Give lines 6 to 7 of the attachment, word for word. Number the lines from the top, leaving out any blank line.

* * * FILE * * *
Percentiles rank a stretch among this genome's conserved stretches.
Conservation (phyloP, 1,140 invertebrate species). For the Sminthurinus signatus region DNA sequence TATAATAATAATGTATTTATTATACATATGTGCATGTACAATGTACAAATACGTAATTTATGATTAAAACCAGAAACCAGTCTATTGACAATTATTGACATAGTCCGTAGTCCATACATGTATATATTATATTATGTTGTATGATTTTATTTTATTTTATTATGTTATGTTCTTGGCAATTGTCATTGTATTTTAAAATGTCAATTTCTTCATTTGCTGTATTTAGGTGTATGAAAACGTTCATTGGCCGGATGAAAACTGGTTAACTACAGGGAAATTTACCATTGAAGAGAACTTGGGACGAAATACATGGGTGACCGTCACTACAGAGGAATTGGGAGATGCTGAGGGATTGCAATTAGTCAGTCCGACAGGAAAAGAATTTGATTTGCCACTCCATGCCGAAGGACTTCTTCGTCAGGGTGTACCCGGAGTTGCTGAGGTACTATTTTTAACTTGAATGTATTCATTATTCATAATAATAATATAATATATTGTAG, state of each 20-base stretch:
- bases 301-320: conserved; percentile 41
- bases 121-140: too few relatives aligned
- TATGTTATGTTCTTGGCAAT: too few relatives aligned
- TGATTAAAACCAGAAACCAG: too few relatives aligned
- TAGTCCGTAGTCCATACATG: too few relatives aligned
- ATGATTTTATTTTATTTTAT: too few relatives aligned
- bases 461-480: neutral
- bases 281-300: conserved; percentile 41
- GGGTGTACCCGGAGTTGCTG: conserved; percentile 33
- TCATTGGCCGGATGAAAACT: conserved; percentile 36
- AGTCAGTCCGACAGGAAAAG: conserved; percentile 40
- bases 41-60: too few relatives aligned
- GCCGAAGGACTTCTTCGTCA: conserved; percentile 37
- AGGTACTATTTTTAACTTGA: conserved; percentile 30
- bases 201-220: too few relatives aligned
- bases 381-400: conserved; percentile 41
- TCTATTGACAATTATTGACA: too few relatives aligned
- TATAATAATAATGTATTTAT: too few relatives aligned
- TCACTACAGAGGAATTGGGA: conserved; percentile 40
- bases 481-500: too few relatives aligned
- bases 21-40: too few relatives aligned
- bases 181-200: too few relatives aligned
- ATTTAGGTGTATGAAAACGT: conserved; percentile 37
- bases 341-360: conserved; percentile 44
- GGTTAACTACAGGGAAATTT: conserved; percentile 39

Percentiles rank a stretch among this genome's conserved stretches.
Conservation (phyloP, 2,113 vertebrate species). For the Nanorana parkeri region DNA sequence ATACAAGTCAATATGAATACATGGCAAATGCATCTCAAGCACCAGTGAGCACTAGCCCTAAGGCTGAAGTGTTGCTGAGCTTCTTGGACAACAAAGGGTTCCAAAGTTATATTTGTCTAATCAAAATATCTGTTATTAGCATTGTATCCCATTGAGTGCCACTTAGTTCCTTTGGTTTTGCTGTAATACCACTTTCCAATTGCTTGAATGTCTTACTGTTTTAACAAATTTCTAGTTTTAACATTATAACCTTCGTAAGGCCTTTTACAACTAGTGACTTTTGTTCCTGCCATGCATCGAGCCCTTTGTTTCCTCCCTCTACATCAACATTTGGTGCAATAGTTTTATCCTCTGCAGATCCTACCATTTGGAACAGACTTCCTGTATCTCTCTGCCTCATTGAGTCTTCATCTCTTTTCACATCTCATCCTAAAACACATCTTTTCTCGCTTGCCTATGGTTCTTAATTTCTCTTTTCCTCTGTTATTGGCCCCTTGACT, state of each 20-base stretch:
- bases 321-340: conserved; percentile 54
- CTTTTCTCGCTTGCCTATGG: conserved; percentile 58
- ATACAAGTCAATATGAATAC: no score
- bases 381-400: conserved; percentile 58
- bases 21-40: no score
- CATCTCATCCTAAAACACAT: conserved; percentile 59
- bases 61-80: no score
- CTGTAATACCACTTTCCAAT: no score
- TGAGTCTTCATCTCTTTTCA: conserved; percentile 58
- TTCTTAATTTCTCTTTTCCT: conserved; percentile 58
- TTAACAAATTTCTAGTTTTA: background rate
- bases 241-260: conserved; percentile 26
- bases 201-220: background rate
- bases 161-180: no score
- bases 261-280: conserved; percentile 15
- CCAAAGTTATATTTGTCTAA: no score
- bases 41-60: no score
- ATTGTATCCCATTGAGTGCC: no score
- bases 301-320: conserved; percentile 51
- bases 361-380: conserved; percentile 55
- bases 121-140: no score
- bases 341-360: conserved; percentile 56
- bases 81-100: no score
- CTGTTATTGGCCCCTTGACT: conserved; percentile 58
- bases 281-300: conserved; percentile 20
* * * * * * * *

- TGATTAAAACCAGAAACCAG: too few relatives aligned
- TAGTCCGTAGTCCATACATG: too few relatives aligned